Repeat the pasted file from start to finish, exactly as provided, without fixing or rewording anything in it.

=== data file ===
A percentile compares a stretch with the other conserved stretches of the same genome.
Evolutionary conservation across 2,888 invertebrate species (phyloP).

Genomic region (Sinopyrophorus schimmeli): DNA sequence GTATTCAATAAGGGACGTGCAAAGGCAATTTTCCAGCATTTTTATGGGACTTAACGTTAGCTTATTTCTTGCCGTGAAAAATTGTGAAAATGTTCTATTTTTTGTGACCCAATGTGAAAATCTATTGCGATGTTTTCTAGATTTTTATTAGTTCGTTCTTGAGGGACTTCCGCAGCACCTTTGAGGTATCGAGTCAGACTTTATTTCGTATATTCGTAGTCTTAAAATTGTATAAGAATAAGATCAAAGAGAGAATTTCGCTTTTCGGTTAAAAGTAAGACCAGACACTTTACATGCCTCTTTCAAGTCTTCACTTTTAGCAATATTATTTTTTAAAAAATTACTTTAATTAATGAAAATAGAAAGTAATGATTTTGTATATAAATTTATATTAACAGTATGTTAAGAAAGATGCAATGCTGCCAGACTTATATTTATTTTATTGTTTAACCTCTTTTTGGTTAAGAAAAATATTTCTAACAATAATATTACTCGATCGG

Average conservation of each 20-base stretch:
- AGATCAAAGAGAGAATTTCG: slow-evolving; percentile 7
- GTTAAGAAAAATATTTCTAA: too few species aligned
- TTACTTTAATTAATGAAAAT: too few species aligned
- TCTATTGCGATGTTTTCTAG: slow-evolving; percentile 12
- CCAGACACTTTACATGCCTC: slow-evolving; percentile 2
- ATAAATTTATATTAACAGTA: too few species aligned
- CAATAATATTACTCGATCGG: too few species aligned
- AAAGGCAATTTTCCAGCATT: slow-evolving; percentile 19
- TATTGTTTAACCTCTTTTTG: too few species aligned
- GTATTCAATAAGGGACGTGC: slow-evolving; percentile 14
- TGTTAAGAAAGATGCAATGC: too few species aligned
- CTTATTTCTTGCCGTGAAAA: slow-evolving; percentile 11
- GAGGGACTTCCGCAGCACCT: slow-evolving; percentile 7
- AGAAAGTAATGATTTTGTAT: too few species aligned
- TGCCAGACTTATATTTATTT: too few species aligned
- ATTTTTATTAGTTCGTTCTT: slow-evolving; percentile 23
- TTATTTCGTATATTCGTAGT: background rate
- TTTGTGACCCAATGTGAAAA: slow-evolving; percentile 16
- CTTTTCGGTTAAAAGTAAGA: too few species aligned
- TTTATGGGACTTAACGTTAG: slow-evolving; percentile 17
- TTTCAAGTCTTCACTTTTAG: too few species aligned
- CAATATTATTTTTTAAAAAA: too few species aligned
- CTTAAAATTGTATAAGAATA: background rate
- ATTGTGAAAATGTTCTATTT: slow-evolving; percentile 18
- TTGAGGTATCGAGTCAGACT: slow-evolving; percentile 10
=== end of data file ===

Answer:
A percentile compares a stretch with the other conserved stretches of the same genome.
Evolutionary conservation across 2,888 invertebrate species (phyloP).

Genomic region (Sinopyrophorus schimmeli): DNA sequence GTATTCAATAAGGGACGTGCAAAGGCAATTTTCCAGCATTTTTATGGGACTTAACGTTAGCTTATTTCTTGCCGTGAAAAATTGTGAAAATGTTCTATTTTTTGTGACCCAATGTGAAAATCTATTGCGATGTTTTCTAGATTTTTATTAGTTCGTTCTTGAGGGACTTCCGCAGCACCTTTGAGGTATCGAGTCAGACTTTATTTCGTATATTCGTAGTCTTAAAATTGTATAAGAATAAGATCAAAGAGAGAATTTCGCTTTTCGGTTAAAAGTAAGACCAGACACTTTACATGCCTCTTTCAAGTCTTCACTTTTAGCAATATTATTTTTTAAAAAATTACTTTAATTAATGAAAATAGAAAGTAATGATTTTGTATATAAATTTATATTAACAGTATGTTAAGAAAGATGCAATGCTGCCAGACTTATATTTATTTTATTGTTTAACCTCTTTTTGGTTAAGAAAAATATTTCTAACAATAATATTACTCGATCGG

Average conservation of each 20-base stretch:
- AGATCAAAGAGAGAATTTCG: slow-evolving; percentile 7
- GTTAAGAAAAATATTTCTAA: too few species aligned
- TTACTTTAATTAATGAAAAT: too few species aligned
- TCTATTGCGATGTTTTCTAG: slow-evolving; percentile 12
- CCAGACACTTTACATGCCTC: slow-evolving; percentile 2
- ATAAATTTATATTAACAGTA: too few species aligned
- CAATAATATTACTCGATCGG: too few species aligned
- AAAGGCAATTTTCCAGCATT: slow-evolving; percentile 19
- TATTGTTTAACCTCTTTTTG: too few species aligned
- GTATTCAATAAGGGACGTGC: slow-evolving; percentile 14
- TGTTAAGAAAGATGCAATGC: too few species aligned
- CTTATTTCTTGCCGTGAAAA: slow-evolving; percentile 11
- GAGGGACTTCCGCAGCACCT: slow-evolving; percentile 7
- AGAAAGTAATGATTTTGTAT: too few species aligned
- TGCCAGACTTATATTTATTT: too few species aligned
- ATTTTTATTAGTTCGTTCTT: slow-evolving; percentile 23
- TTATTTCGTATATTCGTAGT: background rate
- TTTGTGACCCAATGTGAAAA: slow-evolving; percentile 16
- CTTTTCGGTTAAAAGTAAGA: too few species aligned
- TTTATGGGACTTAACGTTAG: slow-evolving; percentile 17
- TTTCAAGTCTTCACTTTTAG: too few species aligned
- CAATATTATTTTTTAAAAAA: too few species aligned
- CTTAAAATTGTATAAGAATA: background rate
- ATTGTGAAAATGTTCTATTT: slow-evolving; percentile 18
- TTGAGGTATCGAGTCAGACT: slow-evolving; percentile 10